“Spain is different” was a slogan composed by Spanish minister Manuel Fraga in the 1960s to persuade the first planeloads of tourists to visit the sun-kissed nation. Spain at the time was under the rule Franco, a former ally of Hitler and Mussolini who won power with their help in a bloody civil war and cemented his grip on it for the next four decades through brutal repression of political opponents. While Britain enjoyed the swinging sixties and French students took to the barricades in hope of a better future in May ’68, Spain was under a fundamentalist catholic regime, where films were censored to get rid of anything subversive to Christian morality and priests raged against the sin of the Northern European bikini. Spain certainly was different.
Spain is now a liberal, outwards-looking, modern, democratic country. Yet it retains certain particularities. Things happen in Spain which would not be tolerated north of the Pyrenees. Corruption, or suspicion of it, has checkered Spain’s political landscape since the democracy was established.
To give one example, in the 1980s the interior ministry of the governing Socialist party was revealed to have founded and funded death squads, named the Antiterrorist Liberal Groups, to fight and kill members of the Basque terrorist group ETA. They killed tens of people, including innocents who had nothing to do with ETA. In relation to this, the Interior Minister was only imprisoned over a decade later.
Another more familiar example is the long-running suspicion of corruption by property developers in the tourist hot spots in the South and elsewhere. The 1993 film Huevos de oro (Golden Balls) is a crude illustration of this, where a machista property developer decides to build the tallest building around as a phallic monument to his ego. To help the project, he sleeps with a billionaire’s daughter and cuts corners on construction, leading to the building’s collapse.
In real life it is suspected developers pay politicians under the table in order to get planning permission. In this way both benefit from massive property development expanding from the coast inwards. In 2013, 50 officials and business executives were sentenced for corruption of this type in Marbella. This business looks a whole lot more sordid since the bursting of the construction bubble after the crash.
The current tidal wave of revelations crashing through Spanish political life implicates vast swathes of the political elite. On Monday a paper emerged detailing how the governing Partido Popular has funded itself. It is claimed the party ran illegal secret slush funds accounts where they avoided paying tax. The money was used for campaigns, for the party’s headquarters, and national and regional election campaigns. The party will go to court, and the governing Partido Popular’s treasurer, Luis Bárcenas, has already been sent to jail in a related case.
The Socialist party also been in the firing line. The regional party boss in Madrid, Tomás Gómez, was forced to step down after allegations of corruption in the construction of a tramline when he was mayor of a Madrid town. It cost an exceptional amount of money with not clear justification as to why. In Andalusia socialist politicians have been investigated for fraudulent use of a fund designed to help the unemployed.
In response to accusations of corruption politicians often show absolute resistance to stepping down and try to make out the judges are biased. When asked to resign by party leader Pedro Sánchez, Gómez reacted by attacking Sánchez as “weak”. Popular Party leader and Spanish Prime Minster Mariano Rajoy, who himself received payments from the party’s dodgy money, claims in the face of all the evidence that there is no “generalised corruption” amongst Spanish politicians.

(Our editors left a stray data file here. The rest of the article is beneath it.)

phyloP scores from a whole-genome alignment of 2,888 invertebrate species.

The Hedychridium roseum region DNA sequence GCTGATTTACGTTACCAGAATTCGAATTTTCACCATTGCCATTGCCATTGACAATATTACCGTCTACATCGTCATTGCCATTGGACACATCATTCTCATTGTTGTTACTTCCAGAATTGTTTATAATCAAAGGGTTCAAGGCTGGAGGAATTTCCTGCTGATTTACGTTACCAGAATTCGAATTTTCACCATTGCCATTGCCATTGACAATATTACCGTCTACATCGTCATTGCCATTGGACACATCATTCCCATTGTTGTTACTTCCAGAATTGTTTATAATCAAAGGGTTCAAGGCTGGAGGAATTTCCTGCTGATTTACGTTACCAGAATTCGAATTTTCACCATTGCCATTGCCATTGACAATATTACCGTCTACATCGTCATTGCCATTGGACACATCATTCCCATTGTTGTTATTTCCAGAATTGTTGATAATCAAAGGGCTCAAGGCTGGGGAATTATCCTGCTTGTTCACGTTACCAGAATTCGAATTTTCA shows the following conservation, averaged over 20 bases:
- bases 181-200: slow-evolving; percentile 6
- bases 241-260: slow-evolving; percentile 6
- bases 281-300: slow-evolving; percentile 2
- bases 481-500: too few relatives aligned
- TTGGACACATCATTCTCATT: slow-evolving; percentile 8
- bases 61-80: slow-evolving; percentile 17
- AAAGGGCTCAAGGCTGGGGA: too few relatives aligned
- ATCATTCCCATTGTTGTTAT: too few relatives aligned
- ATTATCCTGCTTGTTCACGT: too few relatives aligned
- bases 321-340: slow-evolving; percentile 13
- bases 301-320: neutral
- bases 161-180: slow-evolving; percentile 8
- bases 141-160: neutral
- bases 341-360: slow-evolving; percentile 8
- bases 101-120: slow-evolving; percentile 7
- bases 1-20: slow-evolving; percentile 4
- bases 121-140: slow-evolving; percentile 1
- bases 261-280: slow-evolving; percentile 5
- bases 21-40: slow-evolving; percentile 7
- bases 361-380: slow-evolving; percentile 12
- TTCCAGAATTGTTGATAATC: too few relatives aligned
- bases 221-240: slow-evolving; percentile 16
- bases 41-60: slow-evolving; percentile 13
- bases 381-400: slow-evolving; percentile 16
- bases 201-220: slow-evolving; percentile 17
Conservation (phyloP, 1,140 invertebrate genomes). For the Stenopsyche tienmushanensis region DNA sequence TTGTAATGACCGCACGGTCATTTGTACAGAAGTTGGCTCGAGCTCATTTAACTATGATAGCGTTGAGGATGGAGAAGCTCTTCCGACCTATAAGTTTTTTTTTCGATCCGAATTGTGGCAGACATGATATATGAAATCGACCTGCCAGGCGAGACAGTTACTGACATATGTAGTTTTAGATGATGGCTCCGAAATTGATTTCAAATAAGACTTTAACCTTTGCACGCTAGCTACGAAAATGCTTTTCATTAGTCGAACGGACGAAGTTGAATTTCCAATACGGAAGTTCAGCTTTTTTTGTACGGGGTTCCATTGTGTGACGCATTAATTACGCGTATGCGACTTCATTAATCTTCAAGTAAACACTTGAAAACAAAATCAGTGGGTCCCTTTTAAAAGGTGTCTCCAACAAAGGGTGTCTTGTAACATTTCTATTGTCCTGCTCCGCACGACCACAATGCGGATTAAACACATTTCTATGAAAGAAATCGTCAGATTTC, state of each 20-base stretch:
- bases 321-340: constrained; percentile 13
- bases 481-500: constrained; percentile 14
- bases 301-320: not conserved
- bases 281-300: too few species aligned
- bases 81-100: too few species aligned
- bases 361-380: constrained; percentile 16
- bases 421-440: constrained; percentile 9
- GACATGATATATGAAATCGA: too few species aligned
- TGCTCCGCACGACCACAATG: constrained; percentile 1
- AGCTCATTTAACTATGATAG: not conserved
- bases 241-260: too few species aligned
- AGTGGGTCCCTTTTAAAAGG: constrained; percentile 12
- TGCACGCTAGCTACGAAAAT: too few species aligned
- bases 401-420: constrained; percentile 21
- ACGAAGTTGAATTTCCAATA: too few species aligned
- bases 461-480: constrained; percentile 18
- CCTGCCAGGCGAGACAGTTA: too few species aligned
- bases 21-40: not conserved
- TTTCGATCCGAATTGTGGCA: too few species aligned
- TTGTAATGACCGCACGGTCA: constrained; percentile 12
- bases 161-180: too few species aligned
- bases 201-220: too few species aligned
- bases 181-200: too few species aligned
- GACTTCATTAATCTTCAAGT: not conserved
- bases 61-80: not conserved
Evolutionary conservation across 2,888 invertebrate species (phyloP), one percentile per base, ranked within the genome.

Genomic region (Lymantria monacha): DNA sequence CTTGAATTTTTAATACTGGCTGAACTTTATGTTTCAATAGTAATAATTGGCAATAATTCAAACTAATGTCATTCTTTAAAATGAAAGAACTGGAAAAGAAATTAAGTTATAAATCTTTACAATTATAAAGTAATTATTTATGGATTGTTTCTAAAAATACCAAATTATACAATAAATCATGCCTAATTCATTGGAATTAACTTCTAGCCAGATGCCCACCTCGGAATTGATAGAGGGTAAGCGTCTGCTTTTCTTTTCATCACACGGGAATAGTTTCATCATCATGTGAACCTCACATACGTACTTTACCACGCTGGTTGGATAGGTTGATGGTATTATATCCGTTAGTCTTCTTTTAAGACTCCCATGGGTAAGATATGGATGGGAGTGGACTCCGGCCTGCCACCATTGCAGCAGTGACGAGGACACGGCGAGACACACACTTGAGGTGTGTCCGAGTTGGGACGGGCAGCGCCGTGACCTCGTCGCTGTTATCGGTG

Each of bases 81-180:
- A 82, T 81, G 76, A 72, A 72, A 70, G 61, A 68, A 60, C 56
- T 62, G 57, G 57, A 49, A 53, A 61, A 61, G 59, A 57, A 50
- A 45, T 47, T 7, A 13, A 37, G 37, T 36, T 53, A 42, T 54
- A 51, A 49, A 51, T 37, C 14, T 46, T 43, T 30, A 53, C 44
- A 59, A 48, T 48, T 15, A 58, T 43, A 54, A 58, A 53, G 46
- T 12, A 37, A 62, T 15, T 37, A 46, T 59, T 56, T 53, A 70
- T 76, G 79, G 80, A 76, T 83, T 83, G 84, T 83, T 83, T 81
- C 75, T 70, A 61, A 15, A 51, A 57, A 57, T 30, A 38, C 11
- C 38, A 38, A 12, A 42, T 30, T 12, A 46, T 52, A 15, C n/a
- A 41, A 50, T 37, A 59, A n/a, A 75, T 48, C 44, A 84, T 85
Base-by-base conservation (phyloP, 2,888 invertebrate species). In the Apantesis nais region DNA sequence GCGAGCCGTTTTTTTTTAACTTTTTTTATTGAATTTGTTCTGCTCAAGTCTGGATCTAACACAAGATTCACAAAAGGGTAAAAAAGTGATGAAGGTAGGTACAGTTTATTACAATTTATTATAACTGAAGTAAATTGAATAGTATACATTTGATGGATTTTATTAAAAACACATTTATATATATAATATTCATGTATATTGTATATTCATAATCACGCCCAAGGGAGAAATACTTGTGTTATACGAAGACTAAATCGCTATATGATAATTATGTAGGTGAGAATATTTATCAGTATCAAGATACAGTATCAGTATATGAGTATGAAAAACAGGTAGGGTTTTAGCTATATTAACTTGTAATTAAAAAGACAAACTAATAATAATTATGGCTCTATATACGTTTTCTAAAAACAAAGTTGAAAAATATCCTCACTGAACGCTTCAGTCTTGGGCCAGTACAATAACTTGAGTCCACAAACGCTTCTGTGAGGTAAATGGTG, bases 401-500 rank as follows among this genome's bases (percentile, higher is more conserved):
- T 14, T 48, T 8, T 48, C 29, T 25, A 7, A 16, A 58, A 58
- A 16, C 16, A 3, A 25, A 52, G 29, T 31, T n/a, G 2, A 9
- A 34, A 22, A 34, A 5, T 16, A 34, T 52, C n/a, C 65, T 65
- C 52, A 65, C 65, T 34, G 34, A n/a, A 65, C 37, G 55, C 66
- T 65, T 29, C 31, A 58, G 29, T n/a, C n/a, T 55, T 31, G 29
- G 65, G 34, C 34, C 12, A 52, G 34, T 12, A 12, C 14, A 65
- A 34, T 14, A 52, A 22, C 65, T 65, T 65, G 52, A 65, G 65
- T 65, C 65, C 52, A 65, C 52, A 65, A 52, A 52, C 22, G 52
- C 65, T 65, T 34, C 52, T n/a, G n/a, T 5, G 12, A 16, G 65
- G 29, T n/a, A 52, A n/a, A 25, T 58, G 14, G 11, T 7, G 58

Spain faces a crisis in trust of its political leaders at a time of massive political uncertainty. Podemos has emerged to lead the national polls, on a radial left platform buoyed by the success of Syriza in Greece. It decries the corruption in the ranks of the mainstream parties yet mainstream newspapers and politicians have attacked its hypocrisy with relish, seemingly keen to seek revenge on the insurgent party. One of the lead members of the party Juan Carlos Monedero reduced his tax bill by setting up a company after carrying out work for the Venezuelan government.
And these links between the party and the failed state in South America has also damaged the carefully-cultivated Podemos brand. Venezuelan newspaper El Nacional has alleged the Venezuelan regime has provided millions of euros for Podemos, while Monedero was not the only founding member to help the country’s government. Meanwhile Spain’s Foreign Secretary José Manuel García Margallo suggested Podemos has received funding from Russia and possibly Iran as well.
Just how much Spaniards care about corruption is open to question. In Andalusia, the PSOE won March’s regional elections despite the aforementioned corruption cases. While Podemos and another new party Ciudadnos have surged in the polls, other minor groups, the United Left coalition and the UPyD, who are respectively similar politically to the new parties, have sunk. The recent criticisms of Podemos have not dented their poll ratings. Allegations are often on party lines: corruption becomes a political tool.
Yet however used to it they are, Spaniards should care more about political corruption. Every undeclared euro in tax is another euro of debt, cuts or tax increases; every job given to a mate is a job not going to a more deserving Spaniard in a country riven by unemployment; every backhander from a company to a politician raises the cost of doing business for everyone. It’s time Spain became less different.